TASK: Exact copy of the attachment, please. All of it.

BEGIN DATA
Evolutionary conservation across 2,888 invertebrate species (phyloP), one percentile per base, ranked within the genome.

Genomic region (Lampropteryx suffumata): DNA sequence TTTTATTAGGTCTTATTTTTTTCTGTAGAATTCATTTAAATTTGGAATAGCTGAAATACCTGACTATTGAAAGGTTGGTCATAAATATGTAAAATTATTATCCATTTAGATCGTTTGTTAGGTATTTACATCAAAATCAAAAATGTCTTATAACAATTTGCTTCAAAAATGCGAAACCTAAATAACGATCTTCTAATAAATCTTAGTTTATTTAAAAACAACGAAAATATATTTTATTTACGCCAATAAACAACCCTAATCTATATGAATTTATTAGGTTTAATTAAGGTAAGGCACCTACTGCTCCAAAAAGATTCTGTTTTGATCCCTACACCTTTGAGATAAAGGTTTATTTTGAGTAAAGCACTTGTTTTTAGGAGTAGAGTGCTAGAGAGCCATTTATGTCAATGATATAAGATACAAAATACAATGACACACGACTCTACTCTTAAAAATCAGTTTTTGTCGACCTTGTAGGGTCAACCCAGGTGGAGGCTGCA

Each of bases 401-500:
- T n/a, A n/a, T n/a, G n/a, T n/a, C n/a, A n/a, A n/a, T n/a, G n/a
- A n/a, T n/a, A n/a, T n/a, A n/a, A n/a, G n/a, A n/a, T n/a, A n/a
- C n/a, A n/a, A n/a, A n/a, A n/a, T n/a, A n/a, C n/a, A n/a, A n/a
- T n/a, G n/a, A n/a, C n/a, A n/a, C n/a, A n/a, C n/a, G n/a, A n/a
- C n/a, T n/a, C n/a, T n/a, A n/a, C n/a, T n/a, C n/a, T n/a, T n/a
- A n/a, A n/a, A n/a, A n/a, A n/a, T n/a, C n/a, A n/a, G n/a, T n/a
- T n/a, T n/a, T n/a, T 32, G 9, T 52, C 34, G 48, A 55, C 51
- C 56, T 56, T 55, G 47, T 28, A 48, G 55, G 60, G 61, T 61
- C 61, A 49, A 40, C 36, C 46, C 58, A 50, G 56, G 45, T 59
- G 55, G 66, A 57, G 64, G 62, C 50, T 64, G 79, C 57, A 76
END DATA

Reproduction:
Evolutionary conservation across 2,888 invertebrate species (phyloP), one percentile per base, ranked within the genome.

Genomic region (Lampropteryx suffumata): DNA sequence TTTTATTAGGTCTTATTTTTTTCTGTAGAATTCATTTAAATTTGGAATAGCTGAAATACCTGACTATTGAAAGGTTGGTCATAAATATGTAAAATTATTATCCATTTAGATCGTTTGTTAGGTATTTACATCAAAATCAAAAATGTCTTATAACAATTTGCTTCAAAAATGCGAAACCTAAATAACGATCTTCTAATAAATCTTAGTTTATTTAAAAACAACGAAAATATATTTTATTTACGCCAATAAACAACCCTAATCTATATGAATTTATTAGGTTTAATTAAGGTAAGGCACCTACTGCTCCAAAAAGATTCTGTTTTGATCCCTACACCTTTGAGATAAAGGTTTATTTTGAGTAAAGCACTTGTTTTTAGGAGTAGAGTGCTAGAGAGCCATTTATGTCAATGATATAAGATACAAAATACAATGACACACGACTCTACTCTTAAAAATCAGTTTTTGTCGACCTTGTAGGGTCAACCCAGGTGGAGGCTGCA

Each of bases 401-500:
- T n/a, A n/a, T n/a, G n/a, T n/a, C n/a, A n/a, A n/a, T n/a, G n/a
- A n/a, T n/a, A n/a, T n/a, A n/a, A n/a, G n/a, A n/a, T n/a, A n/a
- C n/a, A n/a, A n/a, A n/a, A n/a, T n/a, A n/a, C n/a, A n/a, A n/a
- T n/a, G n/a, A n/a, C n/a, A n/a, C n/a, A n/a, C n/a, G n/a, A n/a
- C n/a, T n/a, C n/a, T n/a, A n/a, C n/a, T n/a, C n/a, T n/a, T n/a
- A n/a, A n/a, A n/a, A n/a, A n/a, T n/a, C n/a, A n/a, G n/a, T n/a
- T n/a, T n/a, T n/a, T 32, G 9, T 52, C 34, G 48, A 55, C 51
- C 56, T 56, T 55, G 47, T 28, A 48, G 55, G 60, G 61, T 61
- C 61, A 49, A 40, C 36, C 46, C 58, A 50, G 56, G 45, T 59
- G 55, G 66, A 57, G 64, G 62, C 50, T 64, G 79, C 57, A 76